People who try screenwriting always harbor the hope that their work will make it to the big screen. In order to turn this hope into a reality, it is often necessary to write, rewrite, and review pieces, which were supposedly finished. Here are some valuable screenwriting tips that will help whittle script down to a strong, polished, and marketable product.
The Importance of Direction
A cardinal rule in writing a screenplay is this: Always be aware of where you are going. This means every twist and turn your characters go through should help define the screenplay’s direction. The action in your plot should proceed along a strong, well-defined line and your main character should most be the clearest source of the action that develops your entire plot.
This does not mean though that the plot should be blatantly presented. In fact, all successful screenwriters learn how to unfold their story subtly. A test of how successfully you have combined strength and subtlety is when your people in the audience think they are guessing how things will turn out because they are cleverly reading signs that others cannot see.
Make Three Acts Work Together
Your First Act should establish the direction and the characters of your screenplay. The Second Act should escalate action and make your conflict visible; its curtain leads to how the conflict will rise and involve everyone. The Third Act should bring everything to a powerful crescendo then a climactic conclusion. When you achieve this, write a finish to the screenplay, and do not engage in protracted endings.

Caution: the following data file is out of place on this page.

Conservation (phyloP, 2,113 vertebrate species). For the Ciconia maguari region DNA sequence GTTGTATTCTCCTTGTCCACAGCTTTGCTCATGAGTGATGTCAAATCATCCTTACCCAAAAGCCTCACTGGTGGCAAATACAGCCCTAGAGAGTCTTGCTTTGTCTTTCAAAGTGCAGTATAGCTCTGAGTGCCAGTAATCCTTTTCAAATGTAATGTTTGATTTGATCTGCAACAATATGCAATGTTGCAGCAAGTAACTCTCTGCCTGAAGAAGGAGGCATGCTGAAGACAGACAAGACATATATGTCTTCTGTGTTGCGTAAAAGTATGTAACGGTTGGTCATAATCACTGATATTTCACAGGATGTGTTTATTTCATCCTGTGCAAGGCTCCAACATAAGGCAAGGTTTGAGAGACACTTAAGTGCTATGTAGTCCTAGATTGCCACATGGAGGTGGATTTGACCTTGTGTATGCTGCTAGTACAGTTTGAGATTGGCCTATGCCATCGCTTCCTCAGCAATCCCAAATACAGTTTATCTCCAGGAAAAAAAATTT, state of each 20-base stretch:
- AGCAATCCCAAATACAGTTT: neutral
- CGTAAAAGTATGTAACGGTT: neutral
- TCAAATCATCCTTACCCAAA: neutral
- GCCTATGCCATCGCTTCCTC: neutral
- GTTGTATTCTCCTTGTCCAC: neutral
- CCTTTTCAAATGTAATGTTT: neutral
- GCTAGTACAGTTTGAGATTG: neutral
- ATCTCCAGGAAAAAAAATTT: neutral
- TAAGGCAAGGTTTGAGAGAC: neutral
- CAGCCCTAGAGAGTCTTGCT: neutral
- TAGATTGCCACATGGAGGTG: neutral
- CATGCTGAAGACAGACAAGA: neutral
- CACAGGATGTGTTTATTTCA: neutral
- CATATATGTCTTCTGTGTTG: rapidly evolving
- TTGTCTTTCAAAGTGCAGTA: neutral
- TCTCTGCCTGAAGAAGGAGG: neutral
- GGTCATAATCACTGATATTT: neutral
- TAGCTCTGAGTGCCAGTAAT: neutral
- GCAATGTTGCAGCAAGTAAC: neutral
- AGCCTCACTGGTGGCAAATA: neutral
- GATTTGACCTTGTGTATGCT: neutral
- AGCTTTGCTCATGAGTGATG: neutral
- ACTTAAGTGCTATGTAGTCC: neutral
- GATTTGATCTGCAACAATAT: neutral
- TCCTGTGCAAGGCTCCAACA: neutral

Study your Craft
In order to get the kind of expertise you need, invest in study. Watch all kinds of movies and pay attention to how the dialogue was created. The best screenwriting tips can be gleaned from successful films. Ask yourself how script and visuals worked together to carry the plot. Reflect on how much time, how many lines it took to establish plot and character. Read screenplays of movies you have already seen and try to remember how the words came out on screen. Get software on screenplay writing and try to measure your work against standards mentioned.
Review your spelling and grammar. Don’t take punctuation for granted. Above all, try to develop a style that will appeal to your audience. Learn how to format your script as required. No matter how good it is, unless it is properly formatted, the so-called readers who choose which screenplays to accept and which to reject will throw it away.
Get Your Dialogue to Really Speak to the Audience.
Avoid clichés and empty exchanges that weaken your screenplay. Never use words that nobody does in real life. Do not use stilted, overly formal sentence construction but neither should you fall into the trap of using the usually bland statements express nothing.
Try reading your dialogue aloud and see if it sounds natural. One of the mistakes novices make is that they make their characters use one another’s names too often when they converse. This doesn’t happen in real life and it will sound artificial on screen.
Review your Work
Ask someone else to read your work – someone who knows about screenplays – and listen to criticism and ask for screenwriting tips. Read, reread, and rewrite your work until it is lean and strong. Then, after setting it aside for a few days or weeks, read and rewrite it again. Go over the way your plot develops, see if your characters bloom and interact, as they should. Remove parts that add nothing to character and plot then go through the dialogue and see if some words need to be changed.
There are no shortcuts to creating good screenplays and no easy ways to polish creative work. However, the time and effort that go into screenwriting are never wasted because these are the tools that can help the aspiring screenwriter achieve success.